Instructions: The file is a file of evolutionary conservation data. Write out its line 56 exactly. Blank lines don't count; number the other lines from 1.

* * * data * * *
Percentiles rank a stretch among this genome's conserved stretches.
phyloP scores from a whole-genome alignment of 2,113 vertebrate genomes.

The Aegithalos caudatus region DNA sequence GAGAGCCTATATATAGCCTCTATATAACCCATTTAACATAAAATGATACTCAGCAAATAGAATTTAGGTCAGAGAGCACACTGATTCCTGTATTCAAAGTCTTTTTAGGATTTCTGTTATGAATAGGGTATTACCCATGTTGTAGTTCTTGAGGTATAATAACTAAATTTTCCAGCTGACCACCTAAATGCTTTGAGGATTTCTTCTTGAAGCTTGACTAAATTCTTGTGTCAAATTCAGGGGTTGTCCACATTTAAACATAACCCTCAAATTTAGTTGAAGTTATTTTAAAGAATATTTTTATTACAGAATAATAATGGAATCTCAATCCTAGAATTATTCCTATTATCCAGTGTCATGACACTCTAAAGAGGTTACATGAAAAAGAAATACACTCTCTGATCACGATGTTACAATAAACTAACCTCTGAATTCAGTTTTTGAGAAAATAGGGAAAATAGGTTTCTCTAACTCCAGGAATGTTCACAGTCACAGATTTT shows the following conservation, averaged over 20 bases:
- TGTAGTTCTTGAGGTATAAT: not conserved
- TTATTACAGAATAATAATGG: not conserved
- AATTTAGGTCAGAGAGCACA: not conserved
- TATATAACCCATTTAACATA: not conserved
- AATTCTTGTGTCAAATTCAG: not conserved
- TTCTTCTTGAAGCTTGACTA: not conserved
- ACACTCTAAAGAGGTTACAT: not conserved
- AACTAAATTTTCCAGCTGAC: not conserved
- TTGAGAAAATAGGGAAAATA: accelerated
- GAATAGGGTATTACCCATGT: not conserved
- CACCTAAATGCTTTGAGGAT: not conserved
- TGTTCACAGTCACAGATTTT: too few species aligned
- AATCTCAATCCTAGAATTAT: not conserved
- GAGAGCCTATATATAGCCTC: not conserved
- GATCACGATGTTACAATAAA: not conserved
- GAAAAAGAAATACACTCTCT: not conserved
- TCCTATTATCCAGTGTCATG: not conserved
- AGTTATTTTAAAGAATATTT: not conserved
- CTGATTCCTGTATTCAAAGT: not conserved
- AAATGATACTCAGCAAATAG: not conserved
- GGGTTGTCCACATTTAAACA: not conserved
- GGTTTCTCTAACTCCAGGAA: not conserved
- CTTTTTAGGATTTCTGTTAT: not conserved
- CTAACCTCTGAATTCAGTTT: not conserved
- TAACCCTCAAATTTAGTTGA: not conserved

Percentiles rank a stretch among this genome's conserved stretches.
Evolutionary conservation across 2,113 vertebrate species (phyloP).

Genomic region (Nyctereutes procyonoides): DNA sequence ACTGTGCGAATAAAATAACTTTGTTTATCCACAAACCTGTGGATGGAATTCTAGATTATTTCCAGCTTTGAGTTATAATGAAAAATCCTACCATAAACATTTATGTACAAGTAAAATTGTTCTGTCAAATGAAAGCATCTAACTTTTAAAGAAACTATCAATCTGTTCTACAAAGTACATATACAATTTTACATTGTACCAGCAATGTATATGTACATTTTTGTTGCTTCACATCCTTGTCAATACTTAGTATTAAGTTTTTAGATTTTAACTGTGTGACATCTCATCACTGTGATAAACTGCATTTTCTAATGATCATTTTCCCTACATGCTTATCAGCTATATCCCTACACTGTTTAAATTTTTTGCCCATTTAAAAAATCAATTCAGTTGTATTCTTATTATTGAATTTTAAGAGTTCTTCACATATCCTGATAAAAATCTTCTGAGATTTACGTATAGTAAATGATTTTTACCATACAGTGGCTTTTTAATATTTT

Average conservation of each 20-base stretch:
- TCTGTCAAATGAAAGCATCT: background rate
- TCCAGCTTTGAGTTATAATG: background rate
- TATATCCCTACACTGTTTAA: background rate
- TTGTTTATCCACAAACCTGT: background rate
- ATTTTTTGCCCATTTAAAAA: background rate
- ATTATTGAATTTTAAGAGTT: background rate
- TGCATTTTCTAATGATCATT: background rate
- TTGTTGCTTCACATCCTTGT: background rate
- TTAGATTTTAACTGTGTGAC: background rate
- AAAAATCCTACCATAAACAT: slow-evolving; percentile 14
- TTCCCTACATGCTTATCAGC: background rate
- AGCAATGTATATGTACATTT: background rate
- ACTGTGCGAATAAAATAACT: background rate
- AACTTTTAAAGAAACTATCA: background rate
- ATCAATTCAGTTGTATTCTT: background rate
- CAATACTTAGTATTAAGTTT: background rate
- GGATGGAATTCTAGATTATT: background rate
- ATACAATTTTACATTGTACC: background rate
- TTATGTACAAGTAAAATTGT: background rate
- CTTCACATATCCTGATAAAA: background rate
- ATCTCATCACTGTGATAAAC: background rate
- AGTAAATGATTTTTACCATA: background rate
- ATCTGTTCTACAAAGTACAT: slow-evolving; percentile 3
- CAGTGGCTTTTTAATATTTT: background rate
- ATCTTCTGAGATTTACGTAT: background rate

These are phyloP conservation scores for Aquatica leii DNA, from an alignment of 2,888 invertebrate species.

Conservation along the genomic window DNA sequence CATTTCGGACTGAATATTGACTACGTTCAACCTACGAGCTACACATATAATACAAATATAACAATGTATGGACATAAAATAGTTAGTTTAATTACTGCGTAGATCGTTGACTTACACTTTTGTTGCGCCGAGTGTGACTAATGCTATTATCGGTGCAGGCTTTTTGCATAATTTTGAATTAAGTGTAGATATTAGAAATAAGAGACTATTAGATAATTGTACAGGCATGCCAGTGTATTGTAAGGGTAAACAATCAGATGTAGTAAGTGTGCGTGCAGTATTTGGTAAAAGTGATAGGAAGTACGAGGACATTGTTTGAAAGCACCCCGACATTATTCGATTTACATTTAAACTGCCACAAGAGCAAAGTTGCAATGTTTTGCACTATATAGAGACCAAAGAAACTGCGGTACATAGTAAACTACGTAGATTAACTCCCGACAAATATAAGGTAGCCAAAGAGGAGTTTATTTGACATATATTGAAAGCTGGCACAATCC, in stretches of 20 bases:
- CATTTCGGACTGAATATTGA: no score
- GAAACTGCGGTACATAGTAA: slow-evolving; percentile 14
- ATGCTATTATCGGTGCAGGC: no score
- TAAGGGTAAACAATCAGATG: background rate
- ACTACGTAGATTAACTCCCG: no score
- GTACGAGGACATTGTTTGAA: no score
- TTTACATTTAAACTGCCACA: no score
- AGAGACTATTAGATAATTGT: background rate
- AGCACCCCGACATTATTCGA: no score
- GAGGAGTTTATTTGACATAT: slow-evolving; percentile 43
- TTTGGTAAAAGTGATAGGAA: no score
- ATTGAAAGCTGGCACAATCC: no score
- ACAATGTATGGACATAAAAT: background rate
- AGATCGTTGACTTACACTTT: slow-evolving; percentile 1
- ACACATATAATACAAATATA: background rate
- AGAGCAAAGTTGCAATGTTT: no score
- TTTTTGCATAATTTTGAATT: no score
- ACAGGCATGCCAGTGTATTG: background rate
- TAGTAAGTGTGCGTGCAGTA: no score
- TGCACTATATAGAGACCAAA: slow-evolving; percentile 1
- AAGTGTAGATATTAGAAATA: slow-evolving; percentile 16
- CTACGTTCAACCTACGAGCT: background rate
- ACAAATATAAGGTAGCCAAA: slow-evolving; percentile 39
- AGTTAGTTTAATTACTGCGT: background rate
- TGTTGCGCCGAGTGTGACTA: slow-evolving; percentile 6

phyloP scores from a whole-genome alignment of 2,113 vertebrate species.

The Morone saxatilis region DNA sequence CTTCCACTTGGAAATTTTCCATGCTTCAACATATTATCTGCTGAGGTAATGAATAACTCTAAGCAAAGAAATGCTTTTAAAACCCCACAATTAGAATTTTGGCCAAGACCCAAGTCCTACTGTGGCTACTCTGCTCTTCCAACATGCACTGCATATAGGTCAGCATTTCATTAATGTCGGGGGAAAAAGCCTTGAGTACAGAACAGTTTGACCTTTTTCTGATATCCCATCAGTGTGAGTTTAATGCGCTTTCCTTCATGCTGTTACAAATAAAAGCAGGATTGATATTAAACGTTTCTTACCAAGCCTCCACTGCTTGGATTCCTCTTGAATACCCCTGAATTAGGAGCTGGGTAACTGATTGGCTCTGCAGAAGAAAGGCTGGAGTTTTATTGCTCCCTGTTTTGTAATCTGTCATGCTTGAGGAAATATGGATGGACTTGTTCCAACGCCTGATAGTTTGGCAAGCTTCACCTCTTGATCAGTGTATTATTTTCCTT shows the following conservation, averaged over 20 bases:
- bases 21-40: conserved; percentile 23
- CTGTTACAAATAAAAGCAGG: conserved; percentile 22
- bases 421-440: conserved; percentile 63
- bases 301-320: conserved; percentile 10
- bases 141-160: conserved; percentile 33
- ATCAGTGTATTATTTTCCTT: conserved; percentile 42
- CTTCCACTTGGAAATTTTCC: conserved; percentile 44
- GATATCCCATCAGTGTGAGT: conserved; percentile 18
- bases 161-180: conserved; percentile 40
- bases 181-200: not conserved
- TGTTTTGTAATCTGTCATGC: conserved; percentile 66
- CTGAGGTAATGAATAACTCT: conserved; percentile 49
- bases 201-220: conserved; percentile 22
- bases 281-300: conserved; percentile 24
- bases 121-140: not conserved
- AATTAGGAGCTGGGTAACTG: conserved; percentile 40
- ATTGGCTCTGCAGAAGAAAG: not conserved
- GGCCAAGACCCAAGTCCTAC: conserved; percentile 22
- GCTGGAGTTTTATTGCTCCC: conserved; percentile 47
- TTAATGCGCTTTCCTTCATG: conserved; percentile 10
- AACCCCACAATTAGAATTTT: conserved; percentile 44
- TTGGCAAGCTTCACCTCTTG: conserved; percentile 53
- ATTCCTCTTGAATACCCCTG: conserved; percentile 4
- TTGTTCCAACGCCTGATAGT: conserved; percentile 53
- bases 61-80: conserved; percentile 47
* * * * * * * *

- CAGTGGCTTTTTAATATTTT: background rate